Klaus Lüttgen of the city of Cologne (Köln) in Germany pasted through Vanderhoof on June 30 as part of a 4-month bike tour from Vancouver to Alaska.

Klaus Lüttgen of the city of Cologne (Köln) in Germany pasted through Vanderhoof on June 30 as part of a 4-month bike tour from Vancouver to Alaska.

A tour with a twist – German cyclist bikes through Vanderhoof on his way to Alaska

A german cyclist stopped by in Vanderhoof at the beginning of July, as part of a slightly different bike tour from B.C. to Alaska.

A german cyclist stopped by in Vanderhoof at the beginning of July, as part of a slightly different bike tour from B.C. to Alaska.

The different aspect being that he is handing out souvenirs along the way to anyone that helps him out.

Klaus Lüttgen of the city of Cologne (Köln) in Germany, left Vancouver on June 8 and took the Sea To The Sky Highway, through to Whistler, 70-Mile House, Bridge Lake and Clearwater. He arrived in Vanderhoof on Thursday June 30 and stayed a night to enjoy some of the Canada Day celebrations at the museum grounds before continuing on his journey.

His tour is dedicated to his father Charles Lüttgen, who died in August 2008.

Charles was an avid collector and before his death had amassed about 20,000 medals from Cologne’s famous Rosemontag festival which he left to his son in his will.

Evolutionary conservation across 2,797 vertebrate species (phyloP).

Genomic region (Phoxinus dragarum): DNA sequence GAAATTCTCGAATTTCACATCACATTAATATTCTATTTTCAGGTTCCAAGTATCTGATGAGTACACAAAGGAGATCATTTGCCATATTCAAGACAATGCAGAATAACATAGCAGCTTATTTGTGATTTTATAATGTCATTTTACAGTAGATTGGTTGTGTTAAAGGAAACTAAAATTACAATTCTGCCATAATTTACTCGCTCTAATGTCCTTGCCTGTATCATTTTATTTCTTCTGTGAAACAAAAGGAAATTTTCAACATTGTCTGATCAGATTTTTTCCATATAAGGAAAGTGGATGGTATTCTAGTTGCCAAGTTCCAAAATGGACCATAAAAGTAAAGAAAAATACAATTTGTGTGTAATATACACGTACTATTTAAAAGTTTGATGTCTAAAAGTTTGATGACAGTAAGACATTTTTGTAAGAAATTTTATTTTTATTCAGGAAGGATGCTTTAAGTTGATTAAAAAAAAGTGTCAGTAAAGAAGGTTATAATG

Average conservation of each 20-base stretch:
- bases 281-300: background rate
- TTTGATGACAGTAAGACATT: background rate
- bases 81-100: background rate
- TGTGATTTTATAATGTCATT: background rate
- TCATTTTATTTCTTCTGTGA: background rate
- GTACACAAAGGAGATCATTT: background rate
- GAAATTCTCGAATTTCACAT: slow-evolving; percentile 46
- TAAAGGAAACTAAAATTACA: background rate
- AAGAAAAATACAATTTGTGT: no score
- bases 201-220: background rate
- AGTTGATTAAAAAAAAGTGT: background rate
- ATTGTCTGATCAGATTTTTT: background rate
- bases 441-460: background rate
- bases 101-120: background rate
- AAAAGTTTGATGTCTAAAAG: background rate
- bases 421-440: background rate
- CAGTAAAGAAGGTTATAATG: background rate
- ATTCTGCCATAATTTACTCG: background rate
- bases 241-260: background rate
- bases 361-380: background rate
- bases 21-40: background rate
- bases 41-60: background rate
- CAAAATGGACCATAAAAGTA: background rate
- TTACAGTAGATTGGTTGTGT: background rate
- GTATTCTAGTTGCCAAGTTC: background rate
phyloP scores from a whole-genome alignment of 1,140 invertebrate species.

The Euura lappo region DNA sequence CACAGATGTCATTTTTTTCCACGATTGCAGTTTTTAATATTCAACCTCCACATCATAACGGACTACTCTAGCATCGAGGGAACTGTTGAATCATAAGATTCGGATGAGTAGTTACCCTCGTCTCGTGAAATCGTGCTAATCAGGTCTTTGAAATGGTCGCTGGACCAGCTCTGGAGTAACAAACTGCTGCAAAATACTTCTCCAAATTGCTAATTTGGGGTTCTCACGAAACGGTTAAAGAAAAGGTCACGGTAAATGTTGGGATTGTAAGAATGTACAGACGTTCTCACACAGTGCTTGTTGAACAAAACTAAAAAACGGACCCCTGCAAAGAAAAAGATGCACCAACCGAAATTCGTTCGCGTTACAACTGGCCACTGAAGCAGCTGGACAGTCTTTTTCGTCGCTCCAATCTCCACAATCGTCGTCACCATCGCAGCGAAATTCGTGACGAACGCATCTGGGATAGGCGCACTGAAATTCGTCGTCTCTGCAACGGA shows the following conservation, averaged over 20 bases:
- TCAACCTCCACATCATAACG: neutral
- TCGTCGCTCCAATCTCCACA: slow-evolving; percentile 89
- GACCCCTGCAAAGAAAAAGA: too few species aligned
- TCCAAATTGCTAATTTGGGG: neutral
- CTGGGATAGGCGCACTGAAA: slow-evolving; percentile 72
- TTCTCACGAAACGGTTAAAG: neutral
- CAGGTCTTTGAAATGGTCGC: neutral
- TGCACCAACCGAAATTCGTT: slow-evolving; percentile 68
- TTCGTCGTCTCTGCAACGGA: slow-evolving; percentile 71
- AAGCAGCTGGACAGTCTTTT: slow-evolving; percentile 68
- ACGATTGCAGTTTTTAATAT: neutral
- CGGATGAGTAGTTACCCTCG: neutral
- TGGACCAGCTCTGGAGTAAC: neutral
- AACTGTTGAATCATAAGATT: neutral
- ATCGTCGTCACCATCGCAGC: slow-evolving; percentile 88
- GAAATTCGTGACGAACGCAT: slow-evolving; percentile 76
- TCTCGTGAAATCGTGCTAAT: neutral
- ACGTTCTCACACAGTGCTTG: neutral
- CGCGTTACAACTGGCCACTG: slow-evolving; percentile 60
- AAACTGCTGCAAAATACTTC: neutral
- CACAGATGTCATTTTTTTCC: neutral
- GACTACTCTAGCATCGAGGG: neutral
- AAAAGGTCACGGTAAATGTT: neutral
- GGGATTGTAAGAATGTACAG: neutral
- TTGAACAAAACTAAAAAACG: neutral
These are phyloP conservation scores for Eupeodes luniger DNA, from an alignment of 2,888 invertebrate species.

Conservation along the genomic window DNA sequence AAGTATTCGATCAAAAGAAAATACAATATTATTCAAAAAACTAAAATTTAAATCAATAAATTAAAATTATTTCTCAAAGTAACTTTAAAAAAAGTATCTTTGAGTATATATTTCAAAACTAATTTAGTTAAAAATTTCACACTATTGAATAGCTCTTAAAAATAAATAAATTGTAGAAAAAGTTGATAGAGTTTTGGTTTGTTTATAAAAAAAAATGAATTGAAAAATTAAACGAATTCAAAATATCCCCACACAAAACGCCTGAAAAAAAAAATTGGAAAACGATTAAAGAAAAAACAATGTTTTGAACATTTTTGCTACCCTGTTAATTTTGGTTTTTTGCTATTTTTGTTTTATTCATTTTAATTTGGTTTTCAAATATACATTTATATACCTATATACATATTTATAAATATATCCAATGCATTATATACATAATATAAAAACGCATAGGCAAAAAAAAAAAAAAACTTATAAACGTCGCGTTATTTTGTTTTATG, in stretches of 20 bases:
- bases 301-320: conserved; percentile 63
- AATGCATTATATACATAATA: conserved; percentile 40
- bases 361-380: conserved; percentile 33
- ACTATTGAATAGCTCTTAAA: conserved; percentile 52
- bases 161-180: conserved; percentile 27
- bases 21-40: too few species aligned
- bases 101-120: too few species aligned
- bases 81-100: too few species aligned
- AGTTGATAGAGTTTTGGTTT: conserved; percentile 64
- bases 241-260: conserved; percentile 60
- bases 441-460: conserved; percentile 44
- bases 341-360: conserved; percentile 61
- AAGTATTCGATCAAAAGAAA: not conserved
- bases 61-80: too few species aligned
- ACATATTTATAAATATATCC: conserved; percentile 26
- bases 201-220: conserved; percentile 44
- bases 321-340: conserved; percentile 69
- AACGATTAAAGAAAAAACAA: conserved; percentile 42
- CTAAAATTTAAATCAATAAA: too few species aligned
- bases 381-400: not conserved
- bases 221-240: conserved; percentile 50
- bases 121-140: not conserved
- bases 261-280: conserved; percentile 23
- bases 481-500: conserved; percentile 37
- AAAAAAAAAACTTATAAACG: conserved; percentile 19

Klaus says he hadn’t spoken to his father for a number of years before his death and decided to use the medals on a bike tour in North America.

“Since I was a little boy I often dreamt about Canada and Alaska,” he said.

“My father and I, we went our own separate ways and I couldn’t speak with him before he died … now I will dedicate this tour to my father.”

About 11 months ago Klaus lost his job as a mechanic and says this gave him the final push he needed to do the tour.

“This was the last inspiration for me  – it said to me – now or never,” said the 52-year-old.

He sold his Yamaha bike along with a number of his other possessions to finance the trip and purchased a 30-year-old Gazelle Ladies Dutch bike with steel frame.

He says that as far as he knows he is the only person to do this tour on such a bike. He also purchased a small bike trailer which he uses to tow 200 of the medals around.

He has been given the medals out along his journey to anyone who gives him any help or kindness.

“I give them away to the people that help me along the way – for overnight stay, for meal, water, coffee, for nice conversation,” he said.

The recent Canada postal strike has caused him a few problems however, as he has been getting friends to send him out more medals at certain towns on his route. He was expecting to pick up more medals from the Clearwater post office, but as a result of the strike, did not receive them.

The most challenging part of his journey so far was the 14 kilometres up the steep Lake Duffy Road just out of Pemberton. He pushed his bike up for six and a half hours and then encountered a bear when he finally made it to the top.

On July 1 he continued his journey on from Vanderhoof, heading up the Cassier Highway towards Alaska. He plans to take a ferry from Skagway, through the Inside Passage to Prince Rupert and then on to Port Hardy on Vancouver Island. He plans to get back to Vancouver to fly back to Germany on October 9.

 

Anyone interested can follow his tour at www.rocktheroads.de.

 

 

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